After that, the historical record is a little murky. I haven’t been able to find out yet if Hulu distributed the second season only in the US, or in other territories, whether FX International or Rogers Media continued to distribute it in the territories where they’d distributed the first season, or why it was cancelled after its second season. I watched it on Hulu in 2015, but it’s also been available at various points on both Amazon and Netflix. Right now, it’s not available to stream anywhere I can find (though you can rent or buy it in its feature-length format on iTunes or Vimeo), which means none of the streaming giants ever acquired it outright. According to Doug Miller, Vuguru are in the early stages of exploring a reboot and Italian director Paolo Genovese is in post-production on an Italian film adaptation called The Place. But if you want to watch The Booth at the End in its best and most successful format, as far as I can tell, you can’t do so legally.

That’s a shame, because The Booth at the End is unlike any other TV show I’ve ever seen, and should be held up as one of the greatest shows of the century so far. The whole series takes place in the titular booth, with the story told entirely through conversations between the Man and his clients, as well as some occasional, brief interactions between the Man and a waitress called Doris (Jenni Blong). The Man and his book are clearly supernatural in nature, but we never learn any specifics. “How can I know you’re not the Devil?” asks one client. The Man’s reply is blunt: “You can’t.” Instead, the show is focused almost solely on the clients, their desires, and how the experience of attempting to carry out their tasks affects them.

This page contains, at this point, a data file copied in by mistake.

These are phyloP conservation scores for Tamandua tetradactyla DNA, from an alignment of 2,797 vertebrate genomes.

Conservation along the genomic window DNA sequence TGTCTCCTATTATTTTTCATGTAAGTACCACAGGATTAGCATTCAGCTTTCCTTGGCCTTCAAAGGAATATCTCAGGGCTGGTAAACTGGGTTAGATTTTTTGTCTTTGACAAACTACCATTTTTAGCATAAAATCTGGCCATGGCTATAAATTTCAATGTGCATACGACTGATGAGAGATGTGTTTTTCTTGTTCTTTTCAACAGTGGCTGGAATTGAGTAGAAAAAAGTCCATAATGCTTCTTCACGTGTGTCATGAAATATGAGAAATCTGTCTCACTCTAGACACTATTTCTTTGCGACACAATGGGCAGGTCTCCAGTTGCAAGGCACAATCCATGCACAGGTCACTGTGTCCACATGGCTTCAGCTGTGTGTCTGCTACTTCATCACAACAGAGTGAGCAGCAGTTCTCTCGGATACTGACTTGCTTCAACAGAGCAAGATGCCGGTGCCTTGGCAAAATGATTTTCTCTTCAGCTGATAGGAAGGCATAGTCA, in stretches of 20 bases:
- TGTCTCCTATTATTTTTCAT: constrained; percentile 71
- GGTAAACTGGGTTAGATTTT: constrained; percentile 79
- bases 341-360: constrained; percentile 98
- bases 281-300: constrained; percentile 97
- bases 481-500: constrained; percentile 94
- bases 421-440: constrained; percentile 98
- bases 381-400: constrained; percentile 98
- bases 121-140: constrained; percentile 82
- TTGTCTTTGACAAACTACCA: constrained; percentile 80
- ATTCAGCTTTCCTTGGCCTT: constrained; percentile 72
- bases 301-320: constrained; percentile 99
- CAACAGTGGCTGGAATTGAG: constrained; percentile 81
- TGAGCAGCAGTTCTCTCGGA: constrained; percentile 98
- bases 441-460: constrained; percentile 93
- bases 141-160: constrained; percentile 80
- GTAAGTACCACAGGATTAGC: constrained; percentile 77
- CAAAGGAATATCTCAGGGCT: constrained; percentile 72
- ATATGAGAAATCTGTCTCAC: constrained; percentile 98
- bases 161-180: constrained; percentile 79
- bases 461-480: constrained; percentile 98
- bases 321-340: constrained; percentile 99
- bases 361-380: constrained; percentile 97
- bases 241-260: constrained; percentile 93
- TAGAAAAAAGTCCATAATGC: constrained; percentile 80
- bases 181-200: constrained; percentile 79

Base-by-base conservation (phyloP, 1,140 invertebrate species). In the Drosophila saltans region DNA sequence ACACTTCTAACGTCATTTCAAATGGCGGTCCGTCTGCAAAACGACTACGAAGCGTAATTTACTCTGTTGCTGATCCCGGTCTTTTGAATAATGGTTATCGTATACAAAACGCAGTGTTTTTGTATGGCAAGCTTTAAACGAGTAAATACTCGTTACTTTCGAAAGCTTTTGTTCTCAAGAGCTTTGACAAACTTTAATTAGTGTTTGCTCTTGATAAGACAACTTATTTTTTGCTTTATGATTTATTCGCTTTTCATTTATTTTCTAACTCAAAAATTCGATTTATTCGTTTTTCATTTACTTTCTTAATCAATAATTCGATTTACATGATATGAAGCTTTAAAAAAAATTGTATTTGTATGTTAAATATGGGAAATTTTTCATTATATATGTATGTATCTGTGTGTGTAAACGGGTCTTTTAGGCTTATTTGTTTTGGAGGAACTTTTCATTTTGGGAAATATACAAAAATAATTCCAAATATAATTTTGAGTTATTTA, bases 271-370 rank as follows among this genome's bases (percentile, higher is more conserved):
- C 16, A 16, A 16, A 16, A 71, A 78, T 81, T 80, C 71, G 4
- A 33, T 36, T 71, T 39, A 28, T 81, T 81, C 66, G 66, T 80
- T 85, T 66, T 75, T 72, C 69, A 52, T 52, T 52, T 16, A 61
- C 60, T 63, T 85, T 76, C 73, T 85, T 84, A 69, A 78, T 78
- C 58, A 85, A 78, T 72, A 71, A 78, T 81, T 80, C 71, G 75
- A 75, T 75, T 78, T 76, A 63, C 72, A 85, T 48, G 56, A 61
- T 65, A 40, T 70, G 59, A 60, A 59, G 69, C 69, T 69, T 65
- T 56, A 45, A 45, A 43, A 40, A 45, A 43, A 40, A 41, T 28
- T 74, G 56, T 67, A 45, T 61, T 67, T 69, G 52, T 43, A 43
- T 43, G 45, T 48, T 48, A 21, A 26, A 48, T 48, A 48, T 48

Without strong performances, it would be a mess, but both seasons (each is set in a different diner, with a different set of clients) feature exceptional ensembles filled with excellent character actors – any list of stand-out performances is doomed to paradox given it would contain almost everyone in the series, though my personal favourites are Sarah Clarke as Sister Carmel, a nun who wants to hear God again, Abby Miller as Theresa, who just wants to be loved, and Jennifer Del Rosario as Melody, a teenager who wants to save her father’s ailing business. But presiding over all, it’s Xander Berkeley as the Man that blows everyone else away with probably the greatest performance of his lengthy career. Lucy Mangan, writing for The Guardian, called it “so brilliant it should be used as an acting masterclass” and I can’t disagree. He uses the minimal physical space of the booth with the breadth and precision that other actors use a stage, the slightest shift in posture changing the whole energy of a scene. Never mind his line readings, though I’ll probably go to my grave thinking about the surprised, awkward way he says “Oh” upon learning a former client killed himself, or his faux-pleasant answer to a bigoted client’s question about what side he’s on (“I’m on this side,” he says, gesturing at the table. “My side.”). Just a super-cut of his wordless reactions to his clients’ stories would be a lesson in itself, from the slow way he turns to face an elderly client casually describing how she filled the bomb she’s building with metal shards to maximise damage to the varying shades of exasperation and amusement he expresses toward a client who keeps whining about his task to become a servant of higher power.

Also, this smile:


The Booth at the End is extraordinary for a dozen reasons, from the simple fact of its creation in the early days of streaming television when no formal infrastructure existed, to the quality of its craftsmanship (Jessica Landaw, who directed season one, should be swamped in offers to direct for every show on TV). I’m sorely tempted to just quote my favourite lines until I’ve typed out the whole script (“You think changing a man is any small thing?”), describe how the end of each storyline tore my heart apart in the best and worst ways and rant at length about how season two’s cliffhanger ending will haunt me until I die. But since my goal here is to convince you to watch it, I don’t want to give too much away.